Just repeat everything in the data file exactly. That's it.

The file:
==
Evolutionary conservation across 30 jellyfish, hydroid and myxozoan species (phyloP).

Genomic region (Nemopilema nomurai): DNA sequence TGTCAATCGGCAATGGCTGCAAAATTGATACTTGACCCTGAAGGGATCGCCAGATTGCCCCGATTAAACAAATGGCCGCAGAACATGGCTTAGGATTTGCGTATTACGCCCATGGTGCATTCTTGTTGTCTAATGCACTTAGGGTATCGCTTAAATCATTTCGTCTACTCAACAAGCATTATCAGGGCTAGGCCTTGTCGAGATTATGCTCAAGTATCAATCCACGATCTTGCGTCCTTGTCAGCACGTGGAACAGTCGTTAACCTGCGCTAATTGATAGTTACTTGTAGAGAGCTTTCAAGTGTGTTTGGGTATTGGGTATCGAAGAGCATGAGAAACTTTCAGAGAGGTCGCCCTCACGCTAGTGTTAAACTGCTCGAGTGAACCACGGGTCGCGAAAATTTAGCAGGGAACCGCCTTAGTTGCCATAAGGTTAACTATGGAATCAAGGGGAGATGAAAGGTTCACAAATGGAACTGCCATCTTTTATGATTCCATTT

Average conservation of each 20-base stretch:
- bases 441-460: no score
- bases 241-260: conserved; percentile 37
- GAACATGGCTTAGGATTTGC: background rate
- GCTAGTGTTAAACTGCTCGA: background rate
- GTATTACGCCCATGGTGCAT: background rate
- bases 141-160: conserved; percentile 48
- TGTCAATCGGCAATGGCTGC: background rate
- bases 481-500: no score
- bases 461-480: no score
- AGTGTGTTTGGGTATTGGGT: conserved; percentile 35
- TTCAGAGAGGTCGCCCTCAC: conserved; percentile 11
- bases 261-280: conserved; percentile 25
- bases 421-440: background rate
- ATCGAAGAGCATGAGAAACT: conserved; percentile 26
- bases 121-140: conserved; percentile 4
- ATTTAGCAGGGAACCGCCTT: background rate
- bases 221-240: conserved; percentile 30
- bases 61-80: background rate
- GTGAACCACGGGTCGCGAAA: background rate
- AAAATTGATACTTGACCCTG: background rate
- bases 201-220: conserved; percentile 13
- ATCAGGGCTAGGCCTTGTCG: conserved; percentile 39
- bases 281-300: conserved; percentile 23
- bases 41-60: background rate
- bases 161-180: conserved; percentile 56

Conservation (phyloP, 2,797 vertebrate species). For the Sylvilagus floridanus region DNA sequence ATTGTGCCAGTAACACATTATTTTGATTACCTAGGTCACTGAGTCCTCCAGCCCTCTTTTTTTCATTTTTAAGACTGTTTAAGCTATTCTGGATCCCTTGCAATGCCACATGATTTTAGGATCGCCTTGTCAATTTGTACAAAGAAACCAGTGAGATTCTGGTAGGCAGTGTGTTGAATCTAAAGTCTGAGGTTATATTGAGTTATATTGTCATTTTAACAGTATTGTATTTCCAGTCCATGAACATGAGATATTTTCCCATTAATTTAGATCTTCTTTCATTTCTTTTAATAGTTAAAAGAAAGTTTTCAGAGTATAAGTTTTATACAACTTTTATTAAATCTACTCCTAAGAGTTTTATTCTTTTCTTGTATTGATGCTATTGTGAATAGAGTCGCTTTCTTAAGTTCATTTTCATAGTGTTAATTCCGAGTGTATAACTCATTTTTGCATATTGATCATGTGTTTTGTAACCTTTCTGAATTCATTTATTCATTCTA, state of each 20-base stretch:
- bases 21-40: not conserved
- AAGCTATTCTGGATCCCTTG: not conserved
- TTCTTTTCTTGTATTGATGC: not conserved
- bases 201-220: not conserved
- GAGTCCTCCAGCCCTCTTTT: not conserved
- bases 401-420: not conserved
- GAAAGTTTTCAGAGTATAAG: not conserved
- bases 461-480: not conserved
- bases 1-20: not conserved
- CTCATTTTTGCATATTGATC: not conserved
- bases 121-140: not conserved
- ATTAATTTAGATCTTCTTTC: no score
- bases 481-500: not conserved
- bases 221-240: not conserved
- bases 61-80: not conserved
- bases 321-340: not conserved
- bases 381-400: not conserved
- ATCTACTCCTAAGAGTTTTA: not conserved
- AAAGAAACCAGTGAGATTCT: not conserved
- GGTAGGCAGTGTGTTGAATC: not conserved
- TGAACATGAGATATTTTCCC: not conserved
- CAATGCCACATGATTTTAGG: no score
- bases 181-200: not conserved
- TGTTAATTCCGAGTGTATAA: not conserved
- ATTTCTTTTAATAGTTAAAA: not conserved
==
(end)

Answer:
Evolutionary conservation across 30 jellyfish, hydroid and myxozoan species (phyloP).

Genomic region (Nemopilema nomurai): DNA sequence TGTCAATCGGCAATGGCTGCAAAATTGATACTTGACCCTGAAGGGATCGCCAGATTGCCCCGATTAAACAAATGGCCGCAGAACATGGCTTAGGATTTGCGTATTACGCCCATGGTGCATTCTTGTTGTCTAATGCACTTAGGGTATCGCTTAAATCATTTCGTCTACTCAACAAGCATTATCAGGGCTAGGCCTTGTCGAGATTATGCTCAAGTATCAATCCACGATCTTGCGTCCTTGTCAGCACGTGGAACAGTCGTTAACCTGCGCTAATTGATAGTTACTTGTAGAGAGCTTTCAAGTGTGTTTGGGTATTGGGTATCGAAGAGCATGAGAAACTTTCAGAGAGGTCGCCCTCACGCTAGTGTTAAACTGCTCGAGTGAACCACGGGTCGCGAAAATTTAGCAGGGAACCGCCTTAGTTGCCATAAGGTTAACTATGGAATCAAGGGGAGATGAAAGGTTCACAAATGGAACTGCCATCTTTTATGATTCCATTT

Average conservation of each 20-base stretch:
- bases 441-460: no score
- bases 241-260: conserved; percentile 37
- GAACATGGCTTAGGATTTGC: background rate
- GCTAGTGTTAAACTGCTCGA: background rate
- GTATTACGCCCATGGTGCAT: background rate
- bases 141-160: conserved; percentile 48
- TGTCAATCGGCAATGGCTGC: background rate
- bases 481-500: no score
- bases 461-480: no score
- AGTGTGTTTGGGTATTGGGT: conserved; percentile 35
- TTCAGAGAGGTCGCCCTCAC: conserved; percentile 11
- bases 261-280: conserved; percentile 25
- bases 421-440: background rate
- ATCGAAGAGCATGAGAAACT: conserved; percentile 26
- bases 121-140: conserved; percentile 4
- ATTTAGCAGGGAACCGCCTT: background rate
- bases 221-240: conserved; percentile 30
- bases 61-80: background rate
- GTGAACCACGGGTCGCGAAA: background rate
- AAAATTGATACTTGACCCTG: background rate
- bases 201-220: conserved; percentile 13
- ATCAGGGCTAGGCCTTGTCG: conserved; percentile 39
- bases 281-300: conserved; percentile 23
- bases 41-60: background rate
- bases 161-180: conserved; percentile 56

Conservation (phyloP, 2,797 vertebrate species). For the Sylvilagus floridanus region DNA sequence ATTGTGCCAGTAACACATTATTTTGATTACCTAGGTCACTGAGTCCTCCAGCCCTCTTTTTTTCATTTTTAAGACTGTTTAAGCTATTCTGGATCCCTTGCAATGCCACATGATTTTAGGATCGCCTTGTCAATTTGTACAAAGAAACCAGTGAGATTCTGGTAGGCAGTGTGTTGAATCTAAAGTCTGAGGTTATATTGAGTTATATTGTCATTTTAACAGTATTGTATTTCCAGTCCATGAACATGAGATATTTTCCCATTAATTTAGATCTTCTTTCATTTCTTTTAATAGTTAAAAGAAAGTTTTCAGAGTATAAGTTTTATACAACTTTTATTAAATCTACTCCTAAGAGTTTTATTCTTTTCTTGTATTGATGCTATTGTGAATAGAGTCGCTTTCTTAAGTTCATTTTCATAGTGTTAATTCCGAGTGTATAACTCATTTTTGCATATTGATCATGTGTTTTGTAACCTTTCTGAATTCATTTATTCATTCTA, state of each 20-base stretch:
- bases 21-40: not conserved
- AAGCTATTCTGGATCCCTTG: not conserved
- TTCTTTTCTTGTATTGATGC: not conserved
- bases 201-220: not conserved
- GAGTCCTCCAGCCCTCTTTT: not conserved
- bases 401-420: not conserved
- GAAAGTTTTCAGAGTATAAG: not conserved
- bases 461-480: not conserved
- bases 1-20: not conserved
- CTCATTTTTGCATATTGATC: not conserved
- bases 121-140: not conserved
- ATTAATTTAGATCTTCTTTC: no score
- bases 481-500: not conserved
- bases 221-240: not conserved
- bases 61-80: not conserved
- bases 321-340: not conserved
- bases 381-400: not conserved
- ATCTACTCCTAAGAGTTTTA: not conserved
- AAAGAAACCAGTGAGATTCT: not conserved
- GGTAGGCAGTGTGTTGAATC: not conserved
- TGAACATGAGATATTTTCCC: not conserved
- CAATGCCACATGATTTTAGG: no score
- bases 181-200: not conserved
- TGTTAATTCCGAGTGTATAA: not conserved
- ATTTCTTTTAATAGTTAAAA: not conserved